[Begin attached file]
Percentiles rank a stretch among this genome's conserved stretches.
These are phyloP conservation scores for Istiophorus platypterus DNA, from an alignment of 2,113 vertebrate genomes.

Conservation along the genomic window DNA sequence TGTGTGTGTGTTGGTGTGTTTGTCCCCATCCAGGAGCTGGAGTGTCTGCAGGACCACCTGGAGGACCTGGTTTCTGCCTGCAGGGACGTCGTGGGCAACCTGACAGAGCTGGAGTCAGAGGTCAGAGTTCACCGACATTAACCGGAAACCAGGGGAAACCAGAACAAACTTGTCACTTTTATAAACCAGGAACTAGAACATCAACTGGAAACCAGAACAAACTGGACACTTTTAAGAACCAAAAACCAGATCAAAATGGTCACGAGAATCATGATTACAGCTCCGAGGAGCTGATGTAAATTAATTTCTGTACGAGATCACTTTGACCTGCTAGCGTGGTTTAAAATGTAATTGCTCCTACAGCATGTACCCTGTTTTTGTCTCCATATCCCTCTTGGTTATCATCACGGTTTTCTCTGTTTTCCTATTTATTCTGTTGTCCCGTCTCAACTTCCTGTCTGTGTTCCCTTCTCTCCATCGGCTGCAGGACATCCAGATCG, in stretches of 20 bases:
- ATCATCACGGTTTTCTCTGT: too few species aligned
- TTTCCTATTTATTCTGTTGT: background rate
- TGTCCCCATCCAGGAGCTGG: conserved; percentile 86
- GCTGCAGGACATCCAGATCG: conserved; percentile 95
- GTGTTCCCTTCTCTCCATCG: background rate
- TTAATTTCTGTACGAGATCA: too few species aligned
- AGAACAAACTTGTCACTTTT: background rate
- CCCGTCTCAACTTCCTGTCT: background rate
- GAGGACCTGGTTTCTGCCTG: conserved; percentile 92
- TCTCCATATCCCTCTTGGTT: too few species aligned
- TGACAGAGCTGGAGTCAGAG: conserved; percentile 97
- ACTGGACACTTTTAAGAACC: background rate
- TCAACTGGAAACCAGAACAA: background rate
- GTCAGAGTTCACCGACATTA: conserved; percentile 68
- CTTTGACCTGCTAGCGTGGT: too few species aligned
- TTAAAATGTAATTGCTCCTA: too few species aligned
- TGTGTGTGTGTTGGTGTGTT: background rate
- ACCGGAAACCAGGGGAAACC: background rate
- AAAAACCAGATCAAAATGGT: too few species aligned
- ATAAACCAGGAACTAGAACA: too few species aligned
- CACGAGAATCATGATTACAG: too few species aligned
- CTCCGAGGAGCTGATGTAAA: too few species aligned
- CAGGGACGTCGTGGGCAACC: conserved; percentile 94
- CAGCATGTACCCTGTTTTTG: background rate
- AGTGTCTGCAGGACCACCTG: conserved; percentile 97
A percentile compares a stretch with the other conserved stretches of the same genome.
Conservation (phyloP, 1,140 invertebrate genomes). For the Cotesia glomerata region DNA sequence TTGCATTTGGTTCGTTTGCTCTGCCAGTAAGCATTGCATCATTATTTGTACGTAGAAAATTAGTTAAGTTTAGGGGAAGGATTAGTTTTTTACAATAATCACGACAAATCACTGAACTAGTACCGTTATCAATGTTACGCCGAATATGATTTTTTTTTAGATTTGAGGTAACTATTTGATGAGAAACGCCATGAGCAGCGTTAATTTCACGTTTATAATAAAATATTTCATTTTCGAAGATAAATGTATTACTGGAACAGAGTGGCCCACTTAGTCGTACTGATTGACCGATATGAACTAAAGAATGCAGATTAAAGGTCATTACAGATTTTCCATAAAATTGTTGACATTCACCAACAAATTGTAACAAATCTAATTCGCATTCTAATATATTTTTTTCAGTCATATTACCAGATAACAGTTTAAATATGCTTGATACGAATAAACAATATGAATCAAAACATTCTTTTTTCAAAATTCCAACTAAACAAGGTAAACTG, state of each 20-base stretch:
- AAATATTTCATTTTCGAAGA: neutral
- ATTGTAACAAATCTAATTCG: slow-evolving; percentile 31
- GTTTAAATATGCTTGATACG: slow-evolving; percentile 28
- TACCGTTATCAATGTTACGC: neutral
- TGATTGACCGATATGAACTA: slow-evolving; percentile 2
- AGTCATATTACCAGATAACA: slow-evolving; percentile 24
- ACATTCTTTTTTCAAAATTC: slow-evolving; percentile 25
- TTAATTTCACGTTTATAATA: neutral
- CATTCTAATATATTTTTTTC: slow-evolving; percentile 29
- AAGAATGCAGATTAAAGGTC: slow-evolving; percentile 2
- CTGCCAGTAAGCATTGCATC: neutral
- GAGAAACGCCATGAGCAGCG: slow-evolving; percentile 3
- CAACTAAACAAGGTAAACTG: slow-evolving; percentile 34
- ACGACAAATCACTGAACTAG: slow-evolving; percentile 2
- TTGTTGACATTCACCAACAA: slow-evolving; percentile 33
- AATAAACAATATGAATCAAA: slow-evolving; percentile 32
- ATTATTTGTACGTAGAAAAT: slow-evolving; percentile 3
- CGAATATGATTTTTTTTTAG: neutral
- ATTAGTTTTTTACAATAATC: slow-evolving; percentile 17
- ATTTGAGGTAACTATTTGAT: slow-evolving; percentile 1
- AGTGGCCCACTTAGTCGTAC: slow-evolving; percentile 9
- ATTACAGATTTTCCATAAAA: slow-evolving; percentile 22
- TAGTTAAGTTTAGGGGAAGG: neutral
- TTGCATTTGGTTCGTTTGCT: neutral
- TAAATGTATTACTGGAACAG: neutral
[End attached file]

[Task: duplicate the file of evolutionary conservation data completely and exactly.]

Percentiles rank a stretch among this genome's conserved stretches.
These are phyloP conservation scores for Istiophorus platypterus DNA, from an alignment of 2,113 vertebrate genomes.

Conservation along the genomic window DNA sequence TGTGTGTGTGTTGGTGTGTTTGTCCCCATCCAGGAGCTGGAGTGTCTGCAGGACCACCTGGAGGACCTGGTTTCTGCCTGCAGGGACGTCGTGGGCAACCTGACAGAGCTGGAGTCAGAGGTCAGAGTTCACCGACATTAACCGGAAACCAGGGGAAACCAGAACAAACTTGTCACTTTTATAAACCAGGAACTAGAACATCAACTGGAAACCAGAACAAACTGGACACTTTTAAGAACCAAAAACCAGATCAAAATGGTCACGAGAATCATGATTACAGCTCCGAGGAGCTGATGTAAATTAATTTCTGTACGAGATCACTTTGACCTGCTAGCGTGGTTTAAAATGTAATTGCTCCTACAGCATGTACCCTGTTTTTGTCTCCATATCCCTCTTGGTTATCATCACGGTTTTCTCTGTTTTCCTATTTATTCTGTTGTCCCGTCTCAACTTCCTGTCTGTGTTCCCTTCTCTCCATCGGCTGCAGGACATCCAGATCG, in stretches of 20 bases:
- ATCATCACGGTTTTCTCTGT: too few species aligned
- TTTCCTATTTATTCTGTTGT: background rate
- TGTCCCCATCCAGGAGCTGG: conserved; percentile 86
- GCTGCAGGACATCCAGATCG: conserved; percentile 95
- GTGTTCCCTTCTCTCCATCG: background rate
- TTAATTTCTGTACGAGATCA: too few species aligned
- AGAACAAACTTGTCACTTTT: background rate
- CCCGTCTCAACTTCCTGTCT: background rate
- GAGGACCTGGTTTCTGCCTG: conserved; percentile 92
- TCTCCATATCCCTCTTGGTT: too few species aligned
- TGACAGAGCTGGAGTCAGAG: conserved; percentile 97
- ACTGGACACTTTTAAGAACC: background rate
- TCAACTGGAAACCAGAACAA: background rate
- GTCAGAGTTCACCGACATTA: conserved; percentile 68
- CTTTGACCTGCTAGCGTGGT: too few species aligned
- TTAAAATGTAATTGCTCCTA: too few species aligned
- TGTGTGTGTGTTGGTGTGTT: background rate
- ACCGGAAACCAGGGGAAACC: background rate
- AAAAACCAGATCAAAATGGT: too few species aligned
- ATAAACCAGGAACTAGAACA: too few species aligned
- CACGAGAATCATGATTACAG: too few species aligned
- CTCCGAGGAGCTGATGTAAA: too few species aligned
- CAGGGACGTCGTGGGCAACC: conserved; percentile 94
- CAGCATGTACCCTGTTTTTG: background rate
- AGTGTCTGCAGGACCACCTG: conserved; percentile 97
A percentile compares a stretch with the other conserved stretches of the same genome.
Conservation (phyloP, 1,140 invertebrate genomes). For the Cotesia glomerata region DNA sequence TTGCATTTGGTTCGTTTGCTCTGCCAGTAAGCATTGCATCATTATTTGTACGTAGAAAATTAGTTAAGTTTAGGGGAAGGATTAGTTTTTTACAATAATCACGACAAATCACTGAACTAGTACCGTTATCAATGTTACGCCGAATATGATTTTTTTTTAGATTTGAGGTAACTATTTGATGAGAAACGCCATGAGCAGCGTTAATTTCACGTTTATAATAAAATATTTCATTTTCGAAGATAAATGTATTACTGGAACAGAGTGGCCCACTTAGTCGTACTGATTGACCGATATGAACTAAAGAATGCAGATTAAAGGTCATTACAGATTTTCCATAAAATTGTTGACATTCACCAACAAATTGTAACAAATCTAATTCGCATTCTAATATATTTTTTTCAGTCATATTACCAGATAACAGTTTAAATATGCTTGATACGAATAAACAATATGAATCAAAACATTCTTTTTTCAAAATTCCAACTAAACAAGGTAAACTG, state of each 20-base stretch:
- AAATATTTCATTTTCGAAGA: neutral
- ATTGTAACAAATCTAATTCG: slow-evolving; percentile 31
- GTTTAAATATGCTTGATACG: slow-evolving; percentile 28
- TACCGTTATCAATGTTACGC: neutral
- TGATTGACCGATATGAACTA: slow-evolving; percentile 2
- AGTCATATTACCAGATAACA: slow-evolving; percentile 24
- ACATTCTTTTTTCAAAATTC: slow-evolving; percentile 25
- TTAATTTCACGTTTATAATA: neutral
- CATTCTAATATATTTTTTTC: slow-evolving; percentile 29
- AAGAATGCAGATTAAAGGTC: slow-evolving; percentile 2
- CTGCCAGTAAGCATTGCATC: neutral
- GAGAAACGCCATGAGCAGCG: slow-evolving; percentile 3
- CAACTAAACAAGGTAAACTG: slow-evolving; percentile 34
- ACGACAAATCACTGAACTAG: slow-evolving; percentile 2
- TTGTTGACATTCACCAACAA: slow-evolving; percentile 33
- AATAAACAATATGAATCAAA: slow-evolving; percentile 32
- ATTATTTGTACGTAGAAAAT: slow-evolving; percentile 3
- CGAATATGATTTTTTTTTAG: neutral
- ATTAGTTTTTTACAATAATC: slow-evolving; percentile 17
- ATTTGAGGTAACTATTTGAT: slow-evolving; percentile 1
- AGTGGCCCACTTAGTCGTAC: slow-evolving; percentile 9
- ATTACAGATTTTCCATAAAA: slow-evolving; percentile 22
- TAGTTAAGTTTAGGGGAAGG: neutral
- TTGCATTTGGTTCGTTTGCT: neutral
- TAAATGTATTACTGGAACAG: neutral